We stood there for about half a minute, grappling with the idea of leaving an 11-year-old girl in the hospital for two extra days unnecessarily, then my husband bent and scooped up Kelli in his arms. I followed his lead and grabbed her stuff, and the four of us headed to the exit.  We stopped once, in an attempt to pay the bill, but they told us they couldn't give us a total until after the doctor released her. My husband replied, "Well, then, I guess you'll have to bill us later. I'm taking her home now."

And he did. She was home for Kim's birthday sleepover that night and home for her Easter basket on Sunday morning.

The only other thing I remember about this episode occurred later, when I took Kelli to the doctor's office for a scheduled follow-up appointment. We showed up at the appointed date and time, only to discover that the doctor's office was locked up tight and had a sign on the door: "Closed for Duration of Strike." Yes, there was a doctors' strike in New York in 1975.

I don't remember how or when we got the cast off Kelli's arm, but I know we got it done.

Reheating my last post

The heater repairman returned on Monday. This time he had a new instrument in his toolbox, and, after a couple more hours of trial and error, got the warm air blowing again. It turned out to be an electrical problem.

Immediately after he left, I went to get something from my bedroom, switched on the light and got...nothing. I figured he had accidentally left a breaker switch turned off, so I went to the breaker box and found that the one labeled "master bedroom" was indeed switched off. Easy to fix, right? Well, no, it wasn't.

The repairman had removed the cover to the breaker panel, and when he screwed it back on, it slipped a little lower than it should have. Just low enough that it covered half of the master-bedroom breaker. And tight enough that I couldn't flip the breaker switch. My dining room and den lights were also affected.

He'd only been gone about five minutes when I called him to come back, but he was just pulling into another customer's driveway.  Fortunately, that job turned out to be an easy one, and he was back here in less than an hour to set things right again.

The weather warmed up enough on Tuesday that I haven't used the heater since early that morning.  Please cross your fingers for me that it works the next time I need it.

Sunday, November 07, 2010

Please, Mr. Heater Man, come and turn it on again!

The air grew cold on Thursday night,
So Friday, when I rose,
My fingertips wore icicles,
And frost was on my nose.

The heater blasted out cold air.
I shivered in the chill
And knew I'd have to call for help,
No matter what the bill.

I called the AC/heater man,
And he arrived by ten.
He needed parts he didn't have,
So left and came again.

At two he came the second time
And climbed the attic stairs.
He tried this thing and then tried that
And maybe whispered prayers.

It seemed that nothing he tried worked.
The pilot light ignited
But cut itself back off again
Before the furnace lighted.

He called this job "the devil" but
Would not accept defeat.
He fiddled with a grounding wire
And finally got some heat.

He finished at four-thirty and,
As I was pleased to see,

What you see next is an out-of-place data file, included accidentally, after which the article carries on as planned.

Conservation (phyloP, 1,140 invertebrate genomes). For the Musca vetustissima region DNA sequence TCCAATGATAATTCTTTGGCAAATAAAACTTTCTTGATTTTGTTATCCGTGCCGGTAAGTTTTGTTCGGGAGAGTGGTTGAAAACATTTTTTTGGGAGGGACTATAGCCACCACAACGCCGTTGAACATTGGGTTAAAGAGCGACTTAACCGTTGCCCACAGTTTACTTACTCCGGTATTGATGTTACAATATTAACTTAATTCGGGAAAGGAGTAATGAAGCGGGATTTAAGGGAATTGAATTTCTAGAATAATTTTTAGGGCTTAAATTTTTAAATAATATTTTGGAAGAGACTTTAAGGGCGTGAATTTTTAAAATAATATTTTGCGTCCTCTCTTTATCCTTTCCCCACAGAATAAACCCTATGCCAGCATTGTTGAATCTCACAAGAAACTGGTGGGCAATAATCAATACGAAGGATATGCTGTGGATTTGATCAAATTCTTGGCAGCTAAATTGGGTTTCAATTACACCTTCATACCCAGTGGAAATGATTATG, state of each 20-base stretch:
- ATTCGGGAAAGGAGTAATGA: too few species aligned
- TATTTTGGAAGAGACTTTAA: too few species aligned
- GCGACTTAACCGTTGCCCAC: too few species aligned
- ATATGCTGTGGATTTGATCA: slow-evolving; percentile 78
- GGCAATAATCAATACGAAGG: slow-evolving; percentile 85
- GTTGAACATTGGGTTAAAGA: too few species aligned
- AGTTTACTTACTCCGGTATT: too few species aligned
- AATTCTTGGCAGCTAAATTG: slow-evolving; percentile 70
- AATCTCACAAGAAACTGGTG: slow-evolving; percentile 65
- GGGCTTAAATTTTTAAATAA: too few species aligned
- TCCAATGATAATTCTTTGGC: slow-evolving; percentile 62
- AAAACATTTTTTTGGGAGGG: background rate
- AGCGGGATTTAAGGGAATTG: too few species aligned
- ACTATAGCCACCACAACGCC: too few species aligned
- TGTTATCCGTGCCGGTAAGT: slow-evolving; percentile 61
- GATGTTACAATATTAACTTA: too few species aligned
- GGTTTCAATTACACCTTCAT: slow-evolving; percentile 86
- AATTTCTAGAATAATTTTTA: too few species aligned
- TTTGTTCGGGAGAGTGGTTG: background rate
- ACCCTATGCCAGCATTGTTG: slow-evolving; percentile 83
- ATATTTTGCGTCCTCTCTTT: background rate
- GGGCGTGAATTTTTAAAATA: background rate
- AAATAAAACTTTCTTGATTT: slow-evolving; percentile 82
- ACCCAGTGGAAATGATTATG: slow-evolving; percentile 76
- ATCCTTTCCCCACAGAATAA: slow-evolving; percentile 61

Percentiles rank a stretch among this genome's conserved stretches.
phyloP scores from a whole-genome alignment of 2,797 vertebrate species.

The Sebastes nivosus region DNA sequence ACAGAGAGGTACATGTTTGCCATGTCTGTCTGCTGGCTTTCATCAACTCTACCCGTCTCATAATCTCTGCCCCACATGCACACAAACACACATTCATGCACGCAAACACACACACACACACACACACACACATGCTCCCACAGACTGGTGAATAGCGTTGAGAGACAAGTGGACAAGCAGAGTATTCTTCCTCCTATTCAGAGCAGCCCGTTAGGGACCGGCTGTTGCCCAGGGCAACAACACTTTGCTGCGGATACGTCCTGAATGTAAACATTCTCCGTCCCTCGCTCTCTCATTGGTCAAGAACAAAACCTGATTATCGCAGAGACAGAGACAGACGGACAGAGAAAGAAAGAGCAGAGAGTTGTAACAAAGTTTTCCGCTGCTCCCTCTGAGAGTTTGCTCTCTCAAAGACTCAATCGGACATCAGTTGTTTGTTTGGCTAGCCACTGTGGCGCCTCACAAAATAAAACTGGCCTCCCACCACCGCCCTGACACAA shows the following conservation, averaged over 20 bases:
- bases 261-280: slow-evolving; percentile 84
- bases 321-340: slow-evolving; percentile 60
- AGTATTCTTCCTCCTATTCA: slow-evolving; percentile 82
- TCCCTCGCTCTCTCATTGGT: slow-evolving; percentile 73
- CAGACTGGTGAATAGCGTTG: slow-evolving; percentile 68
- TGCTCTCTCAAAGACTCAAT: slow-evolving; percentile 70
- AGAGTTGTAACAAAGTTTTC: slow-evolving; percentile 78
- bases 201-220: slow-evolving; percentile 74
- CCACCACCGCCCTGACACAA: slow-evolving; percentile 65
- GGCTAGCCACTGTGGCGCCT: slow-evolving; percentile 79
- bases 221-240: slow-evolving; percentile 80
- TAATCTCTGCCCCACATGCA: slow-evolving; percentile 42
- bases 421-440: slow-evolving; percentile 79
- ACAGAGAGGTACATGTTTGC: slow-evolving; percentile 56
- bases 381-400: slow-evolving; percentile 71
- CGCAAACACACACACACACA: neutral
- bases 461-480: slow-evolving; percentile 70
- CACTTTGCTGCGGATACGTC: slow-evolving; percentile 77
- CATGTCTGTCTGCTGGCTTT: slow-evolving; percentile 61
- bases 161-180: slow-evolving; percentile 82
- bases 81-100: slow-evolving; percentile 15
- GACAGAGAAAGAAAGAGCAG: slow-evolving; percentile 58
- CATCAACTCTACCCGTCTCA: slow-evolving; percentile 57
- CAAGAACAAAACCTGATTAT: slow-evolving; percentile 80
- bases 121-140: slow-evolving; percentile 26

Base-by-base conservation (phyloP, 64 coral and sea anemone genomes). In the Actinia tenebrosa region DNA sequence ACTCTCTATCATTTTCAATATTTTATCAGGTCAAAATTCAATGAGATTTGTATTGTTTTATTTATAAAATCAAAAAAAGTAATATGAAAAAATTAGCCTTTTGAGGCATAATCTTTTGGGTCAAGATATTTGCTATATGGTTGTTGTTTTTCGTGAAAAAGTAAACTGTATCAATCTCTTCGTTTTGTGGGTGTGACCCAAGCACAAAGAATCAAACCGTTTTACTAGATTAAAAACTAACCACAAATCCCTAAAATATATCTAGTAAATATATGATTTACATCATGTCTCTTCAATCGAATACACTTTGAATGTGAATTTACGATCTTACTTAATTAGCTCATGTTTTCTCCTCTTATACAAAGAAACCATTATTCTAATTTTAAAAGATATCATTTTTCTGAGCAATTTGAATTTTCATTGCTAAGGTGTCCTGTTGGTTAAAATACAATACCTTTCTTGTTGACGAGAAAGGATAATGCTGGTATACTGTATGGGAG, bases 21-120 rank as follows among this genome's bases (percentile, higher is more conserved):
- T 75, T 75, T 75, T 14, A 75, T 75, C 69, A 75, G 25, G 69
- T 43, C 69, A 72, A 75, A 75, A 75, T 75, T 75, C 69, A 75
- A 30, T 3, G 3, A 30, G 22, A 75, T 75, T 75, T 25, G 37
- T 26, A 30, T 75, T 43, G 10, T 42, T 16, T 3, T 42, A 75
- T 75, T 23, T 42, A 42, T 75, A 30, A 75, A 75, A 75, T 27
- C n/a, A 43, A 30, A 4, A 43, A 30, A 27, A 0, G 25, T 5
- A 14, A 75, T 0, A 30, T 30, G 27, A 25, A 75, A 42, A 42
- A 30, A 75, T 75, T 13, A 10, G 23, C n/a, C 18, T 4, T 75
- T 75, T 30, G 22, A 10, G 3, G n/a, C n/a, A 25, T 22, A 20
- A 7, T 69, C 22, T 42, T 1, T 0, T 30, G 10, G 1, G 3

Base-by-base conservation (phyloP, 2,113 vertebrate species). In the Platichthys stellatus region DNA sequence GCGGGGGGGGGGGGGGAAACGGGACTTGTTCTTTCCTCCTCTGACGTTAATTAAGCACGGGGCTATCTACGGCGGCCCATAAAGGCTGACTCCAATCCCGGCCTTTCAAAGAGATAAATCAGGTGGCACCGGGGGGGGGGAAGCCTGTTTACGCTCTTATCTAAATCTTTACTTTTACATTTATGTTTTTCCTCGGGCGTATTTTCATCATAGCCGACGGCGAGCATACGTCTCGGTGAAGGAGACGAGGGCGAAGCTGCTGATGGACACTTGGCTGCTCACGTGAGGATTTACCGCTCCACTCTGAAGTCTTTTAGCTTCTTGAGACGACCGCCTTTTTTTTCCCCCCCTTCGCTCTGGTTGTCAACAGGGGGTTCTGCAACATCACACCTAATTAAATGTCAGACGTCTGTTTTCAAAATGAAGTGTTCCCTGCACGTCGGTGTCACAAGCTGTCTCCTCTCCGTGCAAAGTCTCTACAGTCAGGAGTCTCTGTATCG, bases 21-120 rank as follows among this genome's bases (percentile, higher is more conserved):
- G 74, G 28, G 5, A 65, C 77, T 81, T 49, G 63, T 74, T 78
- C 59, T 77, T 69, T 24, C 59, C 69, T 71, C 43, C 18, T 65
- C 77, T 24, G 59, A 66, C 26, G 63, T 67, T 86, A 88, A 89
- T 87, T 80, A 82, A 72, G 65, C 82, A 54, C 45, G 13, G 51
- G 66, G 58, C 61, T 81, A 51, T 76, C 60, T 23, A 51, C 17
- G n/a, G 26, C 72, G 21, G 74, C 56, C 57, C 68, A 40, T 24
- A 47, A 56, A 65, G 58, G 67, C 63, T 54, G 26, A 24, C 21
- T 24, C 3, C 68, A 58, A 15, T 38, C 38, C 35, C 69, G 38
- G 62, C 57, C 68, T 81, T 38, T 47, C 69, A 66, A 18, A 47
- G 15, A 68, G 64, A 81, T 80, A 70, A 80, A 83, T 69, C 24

He ate the hours he'd wasted
And did not charge them to me.

I settled on the sofa as
Warm air began to blow.
I felt all comfy, cozy,
Because then I didn't know

That four short hours later
It would all begin anew:
The heater fan was on full force,
But only cold air blew.

I'd wasted all day Friday with
The heater service man
And so decided not to have
Him come right out again.

Instead, I'd tough it out, I thought,
And get some errands run
And call him first thing Monday
After all my chores were done.

So extra blankets kept me warm
When weekend nights grew cold,
But frosty mornings let me know
My bones are getting old.

I turned the bathroom heater on,
The oven, then the dryer,
To try to raise the temperature
At least a little higher,

And here I stand on Sunday morn,
Ashamed of what I'm wearing,
But if you ever get this cold,
You'll thank me, then, for sharing.

Wednesday, November 03, 2010

Hello, Tech Support?

This is a picture of my keyboard and the two mice (mouses?) that I switch between using.

The mouse on the left came with the computer and works fine, but its short cord easily gets tangled on the corner of the mousepad. (In the interest of full disclosure, I removed the mousepad before taking this photo, after suddenly realizing it's dirty to the point of being disgusting.)

One day Kim heard me muttering under my breath at the mouse, and the next day she brought me a wireless mouse she wasn't using. That's the streamlined little "rodent" on the right in the photo. The wireless one aggravates me, too. I can't seem to remember to turn it off, so it eats batteries.

None of this has been a really big deal until one day last week when the corded mouse fell off the back of the keyboard tray and hung there for a minute, after which it didn't want to work anymore. (It has since miraculously recovered.) I did everything to it I could think to do in the course of about a minute, then switched to the wireless mouse.

The batteries were dead.

I changed the batteries and tried again. Kim had told me more than once that it takes a moment for the computer to recognize the wireless mouse, so I waited until the mouse pointer appeared on the screen, then I was ready to get back to business. Except I couldn't.

The mouse pointer was at the very top left of the screen, and when I pulled back on the mouse to try to put the pointer on my text, the pointer stayed at the top left of the screen.  I made repeated backward motions with the mouse, and the harder I pulled back, the more the pointer bounced and clung to its position. It was as if the little arrow-thingy was fighting me.

I was already frustrated, and then things got even crazier. As I set the mouse back on the pad, it slid slightly forward. The pointer fell to the center of the screen. Hm. Progress, I thought. I pushed again, and it fell lower. I moved the mouse to the right, and the pointer moved to the left. I zigzagged the mouse back and forth, and whichever way I moved it, up, down, right or left, the pointer moved in the opposite direction. It was bizarre!

A seed of an idea popped into my mind. No, I thought, it couldn't be that simple. I took my hand off the mouse and took a good, hard look at it. You see that little medium-grey apple near the bottom of the mouse? When I looked closely at the mouse that day, that little apple was upside down near the top of it.

Maybe I should stick with the corded one.

Someone told me once, "You're book smart, but you have no common sense."  I feel  highly indignant when I remember that remark, but I have to wonder if there isn't some truth to it.